There is a lot of research to support the benefits of hot/cold therapy (sometimes referred to as contrast therapy). It is really good for stimulating blood flow and improving heart health. Cold plunges have been shown to increase dopamine by 230% and BDNF (brain derived neurotrophic factor, responsible for the maintenance & regeneration of brain cells) by over 500%! So this will help you feel more elevated emotionally and help your brain regenerate, and all you have to do is stand under running water (or jump into a source of cold water). How amazing is that! It is also really good for the skin. Because I have an infrared sauna (which is also super great for health and longevity), I sauna first and then do 30 seconds or more of a cold shower. You can also do this solely in the shower - 2 minutes of as hot as you can stand it, followed by 30 seconds of cold, and up to three rounds of this routine. If you are temperature sensitive, you may do a little less, but still get some benefits. Of course if you have any concerns please check with your health professional first.

3. The importance of oxygenation through breathing/breath work

Naturally, oxygenation is improved with exercise, however we can also get benefits by doing breath work. I found that alternate nostril breathing really helped to decrease the stress response and regulate my nervous system, and also clear away brain fog. It showed me that, while I assumed brain fog was simply part of the condition I was experiencing, it could actually be alleviated easily by getting more oxygen to my brain and by balancing the hemispheres of my brain through breathing techniques. This was a big insight. There are some that believe all dis-ease is correlated with improper breathing and that we can greatly improve our health through breath work.

There are many different breathing and breath work options online. I've worked with clients that have done the SKY Breath Meditation classes and found them really helpful. Gupta recommends The Art of Living classes as part of his program ( Ari Whitten of The Energy Blueprint talks about using the Breath of Fire (from Kundalini yoga) as one way of improving your mitochondria function. For myself, I use a few of the breathing exercises taught in Kundalini yoga. I found that up to ten minutes in the morning and then the occasional 3-5 minutes of alternate nostril breathing during the day was sufficient.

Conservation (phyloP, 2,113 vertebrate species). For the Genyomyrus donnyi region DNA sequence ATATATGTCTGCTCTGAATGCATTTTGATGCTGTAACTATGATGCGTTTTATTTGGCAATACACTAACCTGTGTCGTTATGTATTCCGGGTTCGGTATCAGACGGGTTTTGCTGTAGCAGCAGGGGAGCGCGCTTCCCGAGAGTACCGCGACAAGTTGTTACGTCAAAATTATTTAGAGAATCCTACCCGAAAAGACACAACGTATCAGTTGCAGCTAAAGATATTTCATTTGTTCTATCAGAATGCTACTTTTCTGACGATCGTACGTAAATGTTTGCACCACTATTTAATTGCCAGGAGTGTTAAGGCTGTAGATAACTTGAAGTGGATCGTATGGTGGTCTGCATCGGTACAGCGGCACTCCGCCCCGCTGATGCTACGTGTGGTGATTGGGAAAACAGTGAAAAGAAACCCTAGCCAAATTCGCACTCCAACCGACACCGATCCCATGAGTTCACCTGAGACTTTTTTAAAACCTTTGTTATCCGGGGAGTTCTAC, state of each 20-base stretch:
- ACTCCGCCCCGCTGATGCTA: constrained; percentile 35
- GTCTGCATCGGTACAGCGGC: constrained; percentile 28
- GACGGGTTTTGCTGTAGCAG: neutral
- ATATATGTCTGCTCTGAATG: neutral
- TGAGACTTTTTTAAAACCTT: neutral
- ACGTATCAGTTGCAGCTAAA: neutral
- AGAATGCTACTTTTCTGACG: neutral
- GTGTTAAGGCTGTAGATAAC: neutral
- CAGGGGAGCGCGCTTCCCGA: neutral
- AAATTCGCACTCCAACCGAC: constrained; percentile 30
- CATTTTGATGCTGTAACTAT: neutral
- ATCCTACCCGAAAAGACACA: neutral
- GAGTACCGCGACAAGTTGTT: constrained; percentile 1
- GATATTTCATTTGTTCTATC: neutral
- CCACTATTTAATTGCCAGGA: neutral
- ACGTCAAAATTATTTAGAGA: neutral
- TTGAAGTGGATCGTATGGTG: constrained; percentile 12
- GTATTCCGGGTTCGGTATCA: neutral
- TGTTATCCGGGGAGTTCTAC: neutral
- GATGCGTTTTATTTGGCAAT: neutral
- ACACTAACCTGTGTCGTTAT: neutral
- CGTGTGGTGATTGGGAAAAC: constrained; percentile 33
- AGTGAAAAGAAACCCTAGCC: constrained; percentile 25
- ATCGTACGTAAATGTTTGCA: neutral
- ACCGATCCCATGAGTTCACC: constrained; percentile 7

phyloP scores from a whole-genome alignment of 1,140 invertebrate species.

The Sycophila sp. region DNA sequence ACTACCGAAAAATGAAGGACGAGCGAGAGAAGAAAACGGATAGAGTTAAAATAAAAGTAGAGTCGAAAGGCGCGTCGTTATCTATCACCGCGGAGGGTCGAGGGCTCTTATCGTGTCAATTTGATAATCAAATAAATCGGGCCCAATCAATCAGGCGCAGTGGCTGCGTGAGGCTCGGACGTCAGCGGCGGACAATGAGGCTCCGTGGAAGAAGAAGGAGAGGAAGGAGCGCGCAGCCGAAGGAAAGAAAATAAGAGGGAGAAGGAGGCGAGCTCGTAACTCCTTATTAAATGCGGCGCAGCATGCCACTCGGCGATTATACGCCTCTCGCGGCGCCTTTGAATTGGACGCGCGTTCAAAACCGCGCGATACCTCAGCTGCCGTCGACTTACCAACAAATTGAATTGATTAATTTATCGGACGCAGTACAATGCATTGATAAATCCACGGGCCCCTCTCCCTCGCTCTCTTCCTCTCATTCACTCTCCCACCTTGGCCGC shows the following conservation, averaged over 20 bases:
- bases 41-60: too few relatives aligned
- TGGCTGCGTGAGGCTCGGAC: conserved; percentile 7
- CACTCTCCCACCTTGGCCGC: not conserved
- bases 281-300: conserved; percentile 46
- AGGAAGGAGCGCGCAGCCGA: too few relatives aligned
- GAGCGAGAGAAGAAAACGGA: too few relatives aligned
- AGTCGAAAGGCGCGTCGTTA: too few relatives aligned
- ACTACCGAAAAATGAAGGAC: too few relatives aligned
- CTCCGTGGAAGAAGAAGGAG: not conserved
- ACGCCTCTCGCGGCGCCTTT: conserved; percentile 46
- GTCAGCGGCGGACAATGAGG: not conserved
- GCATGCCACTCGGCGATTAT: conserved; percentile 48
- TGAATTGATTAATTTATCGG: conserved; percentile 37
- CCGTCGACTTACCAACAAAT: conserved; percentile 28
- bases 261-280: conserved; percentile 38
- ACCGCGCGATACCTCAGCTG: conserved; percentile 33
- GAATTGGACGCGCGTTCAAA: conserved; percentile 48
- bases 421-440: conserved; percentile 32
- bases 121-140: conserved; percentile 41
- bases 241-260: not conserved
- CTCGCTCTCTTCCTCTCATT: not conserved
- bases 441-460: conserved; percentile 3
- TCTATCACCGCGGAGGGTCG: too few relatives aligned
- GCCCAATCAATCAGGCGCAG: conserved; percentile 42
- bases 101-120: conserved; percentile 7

4. Proper Hydration

Our bodies are made up mostly of water, and our brains and nervous systems both require proper hydration in order to function optimally. Ensure that you are drinking at least 8 - 10 glasses of good quality water daily. If you find it just goes in one end and out the other, occasionally add a pinch of Himalayan salt to your water or throw a pinch in your mouth immediately before drinking. It will help you absorb the water and it is also good for helping to restore the adrenal glands. I found that dehydration increases fatigue and feeling generally "off". Again there were times when I thought I was having an increase in symptoms and it just turned out I that needed to hydrate. If you're not a fan of drinking plain water, consider adding a splash of lemon or lime to it.

5. Having a purpose or things that bring meaning and value to your life

We naturally feel better when we are in alignment with our purpose and values, regardless of what is happening physically. For myself, one of my values is being kind to others and my life purpose is to help others. When I was at my worst, I honoured this by making a decision to smile at every person I walked by or passed in the grocery store, and do small acts of kindness when and where I could. Even though these were little things, I felt like I was making a contribution, which improved my spirits greatly and allowed me to focus on something other than my own health. As I became more resilient, I was able to express my purpose and values initially through volunteering and relationships with others, and eventually through my work.